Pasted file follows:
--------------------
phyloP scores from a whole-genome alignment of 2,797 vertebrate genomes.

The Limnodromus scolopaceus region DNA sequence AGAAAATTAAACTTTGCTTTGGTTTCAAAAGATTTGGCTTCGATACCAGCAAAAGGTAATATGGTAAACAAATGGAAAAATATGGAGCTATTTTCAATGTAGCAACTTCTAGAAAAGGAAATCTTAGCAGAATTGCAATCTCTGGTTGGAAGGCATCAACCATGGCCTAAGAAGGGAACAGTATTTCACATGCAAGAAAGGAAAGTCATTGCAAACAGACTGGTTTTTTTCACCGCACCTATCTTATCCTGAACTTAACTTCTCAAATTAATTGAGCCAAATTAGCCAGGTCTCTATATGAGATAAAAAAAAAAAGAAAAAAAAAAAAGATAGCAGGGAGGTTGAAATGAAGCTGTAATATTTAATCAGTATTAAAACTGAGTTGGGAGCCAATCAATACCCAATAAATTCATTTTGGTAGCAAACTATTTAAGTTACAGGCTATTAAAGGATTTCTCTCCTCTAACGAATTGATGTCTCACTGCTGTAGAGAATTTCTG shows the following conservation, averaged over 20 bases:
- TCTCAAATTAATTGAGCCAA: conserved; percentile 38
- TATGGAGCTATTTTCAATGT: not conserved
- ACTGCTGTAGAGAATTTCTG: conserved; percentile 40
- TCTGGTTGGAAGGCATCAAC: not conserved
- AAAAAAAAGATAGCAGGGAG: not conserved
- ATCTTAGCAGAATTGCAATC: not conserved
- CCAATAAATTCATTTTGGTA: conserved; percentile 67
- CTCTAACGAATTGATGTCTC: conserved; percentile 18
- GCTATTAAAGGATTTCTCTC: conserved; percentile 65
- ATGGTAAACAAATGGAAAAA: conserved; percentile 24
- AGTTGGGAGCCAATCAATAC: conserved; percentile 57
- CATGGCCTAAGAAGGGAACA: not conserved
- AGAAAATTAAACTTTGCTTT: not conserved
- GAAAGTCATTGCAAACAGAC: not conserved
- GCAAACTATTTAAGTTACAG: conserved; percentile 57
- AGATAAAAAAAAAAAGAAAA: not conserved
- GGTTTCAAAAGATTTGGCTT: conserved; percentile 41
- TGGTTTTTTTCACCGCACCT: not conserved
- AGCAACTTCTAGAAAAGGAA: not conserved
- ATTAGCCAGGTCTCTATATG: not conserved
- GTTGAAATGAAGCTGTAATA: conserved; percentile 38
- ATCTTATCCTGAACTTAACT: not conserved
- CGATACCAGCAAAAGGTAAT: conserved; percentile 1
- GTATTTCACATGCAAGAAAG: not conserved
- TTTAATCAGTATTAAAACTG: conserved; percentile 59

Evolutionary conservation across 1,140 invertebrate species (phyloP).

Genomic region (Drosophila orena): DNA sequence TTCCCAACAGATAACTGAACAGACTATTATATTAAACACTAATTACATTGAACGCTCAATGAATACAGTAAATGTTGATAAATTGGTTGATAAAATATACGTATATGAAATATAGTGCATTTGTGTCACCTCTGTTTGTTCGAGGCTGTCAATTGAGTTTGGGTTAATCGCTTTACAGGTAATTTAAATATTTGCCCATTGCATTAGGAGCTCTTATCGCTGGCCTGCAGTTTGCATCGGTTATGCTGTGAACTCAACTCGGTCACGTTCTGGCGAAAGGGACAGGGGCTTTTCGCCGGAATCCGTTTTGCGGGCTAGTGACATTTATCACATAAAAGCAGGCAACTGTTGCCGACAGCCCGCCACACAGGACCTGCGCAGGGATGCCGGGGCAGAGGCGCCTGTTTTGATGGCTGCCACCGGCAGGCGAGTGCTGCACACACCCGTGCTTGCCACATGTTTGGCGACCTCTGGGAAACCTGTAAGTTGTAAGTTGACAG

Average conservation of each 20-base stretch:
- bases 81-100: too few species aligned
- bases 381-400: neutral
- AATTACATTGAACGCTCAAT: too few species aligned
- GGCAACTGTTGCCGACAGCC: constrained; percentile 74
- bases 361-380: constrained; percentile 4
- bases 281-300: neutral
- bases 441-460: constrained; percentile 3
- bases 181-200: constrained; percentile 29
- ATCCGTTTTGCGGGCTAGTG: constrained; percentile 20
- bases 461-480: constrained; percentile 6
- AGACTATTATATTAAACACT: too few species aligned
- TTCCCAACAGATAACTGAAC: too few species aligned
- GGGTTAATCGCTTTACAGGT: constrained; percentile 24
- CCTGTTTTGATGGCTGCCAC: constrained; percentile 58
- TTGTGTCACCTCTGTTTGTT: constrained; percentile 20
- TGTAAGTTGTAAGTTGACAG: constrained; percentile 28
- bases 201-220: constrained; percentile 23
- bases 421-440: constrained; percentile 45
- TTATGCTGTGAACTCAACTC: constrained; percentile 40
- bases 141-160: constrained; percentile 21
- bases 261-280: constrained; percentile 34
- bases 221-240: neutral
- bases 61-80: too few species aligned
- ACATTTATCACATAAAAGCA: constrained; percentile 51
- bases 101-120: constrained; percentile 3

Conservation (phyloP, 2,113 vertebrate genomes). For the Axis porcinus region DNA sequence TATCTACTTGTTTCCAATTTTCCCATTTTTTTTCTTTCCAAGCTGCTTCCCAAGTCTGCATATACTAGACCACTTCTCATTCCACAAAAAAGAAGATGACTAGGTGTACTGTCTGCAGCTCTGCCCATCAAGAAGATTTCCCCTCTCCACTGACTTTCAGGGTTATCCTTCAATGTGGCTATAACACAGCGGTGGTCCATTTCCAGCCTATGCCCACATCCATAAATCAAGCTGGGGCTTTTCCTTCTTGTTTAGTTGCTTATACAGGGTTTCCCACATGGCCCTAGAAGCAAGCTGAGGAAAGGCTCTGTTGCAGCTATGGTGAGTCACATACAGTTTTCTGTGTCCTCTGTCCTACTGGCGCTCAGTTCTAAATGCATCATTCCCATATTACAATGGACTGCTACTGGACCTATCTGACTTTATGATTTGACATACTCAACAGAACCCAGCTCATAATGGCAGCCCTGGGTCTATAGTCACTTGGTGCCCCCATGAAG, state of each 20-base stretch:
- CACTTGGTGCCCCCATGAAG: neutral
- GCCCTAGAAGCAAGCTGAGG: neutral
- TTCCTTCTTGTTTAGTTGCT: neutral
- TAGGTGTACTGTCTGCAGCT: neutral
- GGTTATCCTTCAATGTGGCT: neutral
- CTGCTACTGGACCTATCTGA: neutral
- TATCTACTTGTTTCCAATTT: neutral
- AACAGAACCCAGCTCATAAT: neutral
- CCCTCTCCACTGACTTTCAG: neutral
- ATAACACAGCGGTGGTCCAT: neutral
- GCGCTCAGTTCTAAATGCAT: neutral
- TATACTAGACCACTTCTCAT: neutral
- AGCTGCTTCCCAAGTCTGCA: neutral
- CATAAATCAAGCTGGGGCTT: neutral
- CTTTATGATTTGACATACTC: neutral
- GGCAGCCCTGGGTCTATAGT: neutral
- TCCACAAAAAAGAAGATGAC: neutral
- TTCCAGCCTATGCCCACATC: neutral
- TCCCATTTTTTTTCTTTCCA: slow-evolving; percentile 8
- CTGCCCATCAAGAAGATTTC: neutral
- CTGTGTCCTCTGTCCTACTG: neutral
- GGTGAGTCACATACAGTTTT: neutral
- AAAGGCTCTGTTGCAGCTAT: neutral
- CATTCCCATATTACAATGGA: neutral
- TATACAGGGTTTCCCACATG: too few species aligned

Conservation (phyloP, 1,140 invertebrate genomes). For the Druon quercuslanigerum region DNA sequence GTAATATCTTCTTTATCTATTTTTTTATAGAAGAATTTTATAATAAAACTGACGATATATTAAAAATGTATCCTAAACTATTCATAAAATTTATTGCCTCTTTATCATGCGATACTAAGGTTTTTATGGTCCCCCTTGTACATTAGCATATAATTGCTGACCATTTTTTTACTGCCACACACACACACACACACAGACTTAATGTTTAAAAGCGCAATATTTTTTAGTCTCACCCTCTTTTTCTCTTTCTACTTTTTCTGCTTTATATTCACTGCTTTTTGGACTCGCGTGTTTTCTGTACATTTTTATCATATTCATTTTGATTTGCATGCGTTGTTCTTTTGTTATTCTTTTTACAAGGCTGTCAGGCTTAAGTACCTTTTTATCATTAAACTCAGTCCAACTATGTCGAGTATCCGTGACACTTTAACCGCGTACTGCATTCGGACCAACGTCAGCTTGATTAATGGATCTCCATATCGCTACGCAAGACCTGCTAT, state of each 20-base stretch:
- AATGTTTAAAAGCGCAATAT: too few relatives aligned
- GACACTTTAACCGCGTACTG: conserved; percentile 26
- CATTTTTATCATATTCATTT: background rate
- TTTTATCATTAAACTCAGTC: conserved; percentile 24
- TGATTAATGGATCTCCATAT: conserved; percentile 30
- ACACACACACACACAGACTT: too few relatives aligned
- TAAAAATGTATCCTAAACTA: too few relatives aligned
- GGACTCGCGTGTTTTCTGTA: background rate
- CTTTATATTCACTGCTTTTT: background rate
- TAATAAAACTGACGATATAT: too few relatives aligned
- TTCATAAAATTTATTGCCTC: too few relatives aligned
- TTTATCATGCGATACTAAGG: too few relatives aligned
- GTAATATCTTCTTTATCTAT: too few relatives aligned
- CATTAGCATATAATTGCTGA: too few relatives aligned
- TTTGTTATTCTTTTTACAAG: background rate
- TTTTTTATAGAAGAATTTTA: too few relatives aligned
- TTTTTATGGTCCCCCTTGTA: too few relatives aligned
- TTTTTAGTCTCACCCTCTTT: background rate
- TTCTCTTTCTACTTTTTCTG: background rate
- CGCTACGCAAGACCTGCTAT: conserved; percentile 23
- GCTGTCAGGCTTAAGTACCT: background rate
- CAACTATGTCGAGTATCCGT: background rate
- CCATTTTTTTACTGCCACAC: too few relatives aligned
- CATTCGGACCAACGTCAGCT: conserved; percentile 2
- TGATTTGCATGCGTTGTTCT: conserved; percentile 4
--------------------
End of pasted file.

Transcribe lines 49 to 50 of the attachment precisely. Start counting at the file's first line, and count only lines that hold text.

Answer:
- TTATGCTGTGAACTCAACTC: constrained; percentile 40
- bases 141-160: constrained; percentile 21